21 Jul 2020

3 minute read

Open Source Software and especially large projects have a few defined standards that are used to promote welcoming new contributors and ensure a healthy collaborative environment like for example,, and issue/pull request templates.

Despite this, even in popular projects, there is a disconcerting lack of guidance on the actual structure of the software and its inner workings.

For example, as a part of the open source Google Code-in event, last winter I started contributing and still contribute to Public Lab, an environmental community that develops environmental software.

This forum’s code base is relatively large, especially for an open source beginner. It has about ~25 controllers, ~30 models and a very complete testing suite with functional, unit and system testing all automated with Travis.

But I took some time and read through the code to understand how the different bits and pieces of the app interacted, and grew to a confident level with some parts and at least an abstraction of understanding with the others. I luckily also had the help of my mentors who answered my questions during this process.

Obviously, this mentorship is often unavailable and new contributors have to scrutinize the code base on their own, and try to come up with a vague understanding of the components that will prevent them from creating a breaking change in another part of the app.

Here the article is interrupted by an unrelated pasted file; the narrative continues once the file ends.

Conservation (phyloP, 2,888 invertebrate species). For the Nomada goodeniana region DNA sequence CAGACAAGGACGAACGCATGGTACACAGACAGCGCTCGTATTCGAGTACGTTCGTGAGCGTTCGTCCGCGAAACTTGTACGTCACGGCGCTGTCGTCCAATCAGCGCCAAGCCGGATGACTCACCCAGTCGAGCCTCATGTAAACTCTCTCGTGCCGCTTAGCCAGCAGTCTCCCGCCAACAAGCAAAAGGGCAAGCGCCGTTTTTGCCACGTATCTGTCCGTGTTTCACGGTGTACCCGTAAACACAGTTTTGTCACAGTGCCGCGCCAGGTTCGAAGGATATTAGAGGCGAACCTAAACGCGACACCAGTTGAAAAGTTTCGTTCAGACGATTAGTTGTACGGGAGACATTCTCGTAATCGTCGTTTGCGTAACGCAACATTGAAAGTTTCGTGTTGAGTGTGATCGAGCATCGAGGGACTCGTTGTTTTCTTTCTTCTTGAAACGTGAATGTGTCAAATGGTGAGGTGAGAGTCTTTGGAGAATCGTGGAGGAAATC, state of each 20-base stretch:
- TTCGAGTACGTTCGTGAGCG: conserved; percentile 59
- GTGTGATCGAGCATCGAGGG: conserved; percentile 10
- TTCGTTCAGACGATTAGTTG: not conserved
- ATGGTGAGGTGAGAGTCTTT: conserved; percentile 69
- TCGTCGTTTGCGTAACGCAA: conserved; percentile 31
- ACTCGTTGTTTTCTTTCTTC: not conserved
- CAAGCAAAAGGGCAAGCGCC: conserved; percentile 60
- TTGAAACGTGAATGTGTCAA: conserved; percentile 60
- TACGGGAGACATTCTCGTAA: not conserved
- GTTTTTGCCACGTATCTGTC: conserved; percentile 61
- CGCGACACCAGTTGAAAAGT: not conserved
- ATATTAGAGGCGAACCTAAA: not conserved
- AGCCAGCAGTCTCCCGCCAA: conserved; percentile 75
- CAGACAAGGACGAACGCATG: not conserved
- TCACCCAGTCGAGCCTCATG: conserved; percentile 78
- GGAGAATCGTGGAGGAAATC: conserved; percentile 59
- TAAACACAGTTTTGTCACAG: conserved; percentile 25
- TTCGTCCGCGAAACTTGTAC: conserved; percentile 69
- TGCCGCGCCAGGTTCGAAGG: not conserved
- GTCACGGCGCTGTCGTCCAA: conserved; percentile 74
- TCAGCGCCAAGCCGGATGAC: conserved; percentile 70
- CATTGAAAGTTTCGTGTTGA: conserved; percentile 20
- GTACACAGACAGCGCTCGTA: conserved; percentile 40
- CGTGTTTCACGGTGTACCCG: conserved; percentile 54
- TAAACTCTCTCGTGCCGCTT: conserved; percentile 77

For example, in other industries, usually physical blueprints serve as this stepping stone to provide an overview of how the product works as a whole and yet it’s often missing in software engineering.

Let’s take an example. I’ve been getting into the Crystal programming language as a faster, type-checked alternative to Ruby. I really enjoyed the language and wanted to contribute and understand the code. I checked out their and it provided me with mostly a social / collaborative overview of where I can discuss issues or ideas, where I can ask questions, etc… What it did not provide was a technical overview of how the code is structured, the way it all comes together and its tech stack.

Putting this information would be helpful to not put off curious contributors that want to learn and develop a higher-level understanding of how the project works.

These frustrations are pushing me to propose a new “standard” for welcoming open source contribution, an file, that would work on top of to inform on:

It’s easy for the creators of a project to represent in their minds the way all the pieces of the project come together, but transcribing these pieces together into a document would be extremely beneficial, not only to teach others but also to clarify and renew one’s own understanding of their own code base.

If you have any other ideas for additional information it could contain, please comment! I think this could be incredibly useful in general to make access to open source projects easier and lower the learning curve.